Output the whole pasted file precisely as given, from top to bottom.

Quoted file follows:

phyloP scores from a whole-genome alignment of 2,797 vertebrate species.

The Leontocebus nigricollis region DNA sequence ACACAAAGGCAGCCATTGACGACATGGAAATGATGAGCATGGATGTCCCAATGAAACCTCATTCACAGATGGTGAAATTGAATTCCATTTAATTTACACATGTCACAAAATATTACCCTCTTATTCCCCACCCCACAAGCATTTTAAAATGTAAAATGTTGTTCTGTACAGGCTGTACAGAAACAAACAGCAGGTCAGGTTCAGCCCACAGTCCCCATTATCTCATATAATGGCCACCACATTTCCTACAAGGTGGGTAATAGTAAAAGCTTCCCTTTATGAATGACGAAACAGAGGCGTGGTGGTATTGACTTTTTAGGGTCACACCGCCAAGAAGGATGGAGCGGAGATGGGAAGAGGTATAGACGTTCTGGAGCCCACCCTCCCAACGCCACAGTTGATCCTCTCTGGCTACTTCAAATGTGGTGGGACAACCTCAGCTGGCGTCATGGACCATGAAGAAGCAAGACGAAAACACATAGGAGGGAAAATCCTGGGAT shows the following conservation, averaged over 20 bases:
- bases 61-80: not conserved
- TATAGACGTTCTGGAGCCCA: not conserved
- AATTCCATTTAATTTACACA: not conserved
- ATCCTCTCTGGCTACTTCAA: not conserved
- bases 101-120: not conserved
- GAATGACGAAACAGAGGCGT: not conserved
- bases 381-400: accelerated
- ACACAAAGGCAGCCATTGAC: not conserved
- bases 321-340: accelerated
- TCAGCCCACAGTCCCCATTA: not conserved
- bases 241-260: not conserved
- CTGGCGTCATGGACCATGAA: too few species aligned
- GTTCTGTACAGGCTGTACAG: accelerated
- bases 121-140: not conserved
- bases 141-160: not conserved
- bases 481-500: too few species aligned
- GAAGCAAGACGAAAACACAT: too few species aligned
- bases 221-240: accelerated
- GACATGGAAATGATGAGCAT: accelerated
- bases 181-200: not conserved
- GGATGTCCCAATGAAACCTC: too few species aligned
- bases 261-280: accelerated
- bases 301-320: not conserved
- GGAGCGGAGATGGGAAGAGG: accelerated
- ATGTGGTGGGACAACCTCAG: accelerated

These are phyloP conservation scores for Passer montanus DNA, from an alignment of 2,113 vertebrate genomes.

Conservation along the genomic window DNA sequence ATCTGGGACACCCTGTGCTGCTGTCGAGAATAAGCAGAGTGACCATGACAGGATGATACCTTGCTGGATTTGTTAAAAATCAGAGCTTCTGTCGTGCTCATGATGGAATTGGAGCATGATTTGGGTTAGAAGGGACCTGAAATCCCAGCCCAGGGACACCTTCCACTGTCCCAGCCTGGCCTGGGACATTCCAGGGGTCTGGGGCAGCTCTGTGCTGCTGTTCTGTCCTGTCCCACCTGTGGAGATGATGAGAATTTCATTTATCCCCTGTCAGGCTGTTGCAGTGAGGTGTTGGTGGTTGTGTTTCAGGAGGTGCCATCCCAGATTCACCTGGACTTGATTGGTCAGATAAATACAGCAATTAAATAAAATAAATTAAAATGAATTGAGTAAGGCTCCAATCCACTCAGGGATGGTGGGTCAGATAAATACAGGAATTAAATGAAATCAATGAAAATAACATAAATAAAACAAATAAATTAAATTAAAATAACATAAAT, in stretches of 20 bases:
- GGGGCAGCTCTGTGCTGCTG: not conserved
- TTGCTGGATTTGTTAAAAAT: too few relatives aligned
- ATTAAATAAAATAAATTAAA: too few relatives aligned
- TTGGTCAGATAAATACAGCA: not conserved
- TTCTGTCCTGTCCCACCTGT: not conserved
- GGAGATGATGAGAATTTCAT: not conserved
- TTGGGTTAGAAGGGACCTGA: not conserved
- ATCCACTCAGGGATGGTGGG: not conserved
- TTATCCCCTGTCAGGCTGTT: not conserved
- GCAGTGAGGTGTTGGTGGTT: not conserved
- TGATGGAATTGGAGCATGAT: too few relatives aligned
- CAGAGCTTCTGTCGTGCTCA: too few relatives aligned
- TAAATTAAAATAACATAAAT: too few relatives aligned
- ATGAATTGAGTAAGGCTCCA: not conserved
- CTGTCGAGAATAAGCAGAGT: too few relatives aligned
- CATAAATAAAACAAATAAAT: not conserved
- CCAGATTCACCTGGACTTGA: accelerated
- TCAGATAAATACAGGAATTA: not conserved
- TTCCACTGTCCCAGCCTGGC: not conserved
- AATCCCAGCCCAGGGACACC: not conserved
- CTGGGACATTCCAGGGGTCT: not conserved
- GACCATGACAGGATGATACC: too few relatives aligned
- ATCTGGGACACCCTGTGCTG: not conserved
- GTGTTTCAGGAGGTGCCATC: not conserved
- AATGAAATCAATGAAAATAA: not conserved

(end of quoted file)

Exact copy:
phyloP scores from a whole-genome alignment of 2,797 vertebrate species.

The Leontocebus nigricollis region DNA sequence ACACAAAGGCAGCCATTGACGACATGGAAATGATGAGCATGGATGTCCCAATGAAACCTCATTCACAGATGGTGAAATTGAATTCCATTTAATTTACACATGTCACAAAATATTACCCTCTTATTCCCCACCCCACAAGCATTTTAAAATGTAAAATGTTGTTCTGTACAGGCTGTACAGAAACAAACAGCAGGTCAGGTTCAGCCCACAGTCCCCATTATCTCATATAATGGCCACCACATTTCCTACAAGGTGGGTAATAGTAAAAGCTTCCCTTTATGAATGACGAAACAGAGGCGTGGTGGTATTGACTTTTTAGGGTCACACCGCCAAGAAGGATGGAGCGGAGATGGGAAGAGGTATAGACGTTCTGGAGCCCACCCTCCCAACGCCACAGTTGATCCTCTCTGGCTACTTCAAATGTGGTGGGACAACCTCAGCTGGCGTCATGGACCATGAAGAAGCAAGACGAAAACACATAGGAGGGAAAATCCTGGGAT shows the following conservation, averaged over 20 bases:
- bases 61-80: not conserved
- TATAGACGTTCTGGAGCCCA: not conserved
- AATTCCATTTAATTTACACA: not conserved
- ATCCTCTCTGGCTACTTCAA: not conserved
- bases 101-120: not conserved
- GAATGACGAAACAGAGGCGT: not conserved
- bases 381-400: accelerated
- ACACAAAGGCAGCCATTGAC: not conserved
- bases 321-340: accelerated
- TCAGCCCACAGTCCCCATTA: not conserved
- bases 241-260: not conserved
- CTGGCGTCATGGACCATGAA: too few species aligned
- GTTCTGTACAGGCTGTACAG: accelerated
- bases 121-140: not conserved
- bases 141-160: not conserved
- bases 481-500: too few species aligned
- GAAGCAAGACGAAAACACAT: too few species aligned
- bases 221-240: accelerated
- GACATGGAAATGATGAGCAT: accelerated
- bases 181-200: not conserved
- GGATGTCCCAATGAAACCTC: too few species aligned
- bases 261-280: accelerated
- bases 301-320: not conserved
- GGAGCGGAGATGGGAAGAGG: accelerated
- ATGTGGTGGGACAACCTCAG: accelerated

These are phyloP conservation scores for Passer montanus DNA, from an alignment of 2,113 vertebrate genomes.

Conservation along the genomic window DNA sequence ATCTGGGACACCCTGTGCTGCTGTCGAGAATAAGCAGAGTGACCATGACAGGATGATACCTTGCTGGATTTGTTAAAAATCAGAGCTTCTGTCGTGCTCATGATGGAATTGGAGCATGATTTGGGTTAGAAGGGACCTGAAATCCCAGCCCAGGGACACCTTCCACTGTCCCAGCCTGGCCTGGGACATTCCAGGGGTCTGGGGCAGCTCTGTGCTGCTGTTCTGTCCTGTCCCACCTGTGGAGATGATGAGAATTTCATTTATCCCCTGTCAGGCTGTTGCAGTGAGGTGTTGGTGGTTGTGTTTCAGGAGGTGCCATCCCAGATTCACCTGGACTTGATTGGTCAGATAAATACAGCAATTAAATAAAATAAATTAAAATGAATTGAGTAAGGCTCCAATCCACTCAGGGATGGTGGGTCAGATAAATACAGGAATTAAATGAAATCAATGAAAATAACATAAATAAAACAAATAAATTAAATTAAAATAACATAAAT, in stretches of 20 bases:
- GGGGCAGCTCTGTGCTGCTG: not conserved
- TTGCTGGATTTGTTAAAAAT: too few relatives aligned
- ATTAAATAAAATAAATTAAA: too few relatives aligned
- TTGGTCAGATAAATACAGCA: not conserved
- TTCTGTCCTGTCCCACCTGT: not conserved
- GGAGATGATGAGAATTTCAT: not conserved
- TTGGGTTAGAAGGGACCTGA: not conserved
- ATCCACTCAGGGATGGTGGG: not conserved
- TTATCCCCTGTCAGGCTGTT: not conserved
- GCAGTGAGGTGTTGGTGGTT: not conserved
- TGATGGAATTGGAGCATGAT: too few relatives aligned
- CAGAGCTTCTGTCGTGCTCA: too few relatives aligned
- TAAATTAAAATAACATAAAT: too few relatives aligned
- ATGAATTGAGTAAGGCTCCA: not conserved
- CTGTCGAGAATAAGCAGAGT: too few relatives aligned
- CATAAATAAAACAAATAAAT: not conserved
- CCAGATTCACCTGGACTTGA: accelerated
- TCAGATAAATACAGGAATTA: not conserved
- TTCCACTGTCCCAGCCTGGC: not conserved
- AATCCCAGCCCAGGGACACC: not conserved
- CTGGGACATTCCAGGGGTCT: not conserved
- GACCATGACAGGATGATACC: too few relatives aligned
- ATCTGGGACACCCTGTGCTG: not conserved
- GTGTTTCAGGAGGTGCCATC: not conserved
- AATGAAATCAATGAAAATAA: not conserved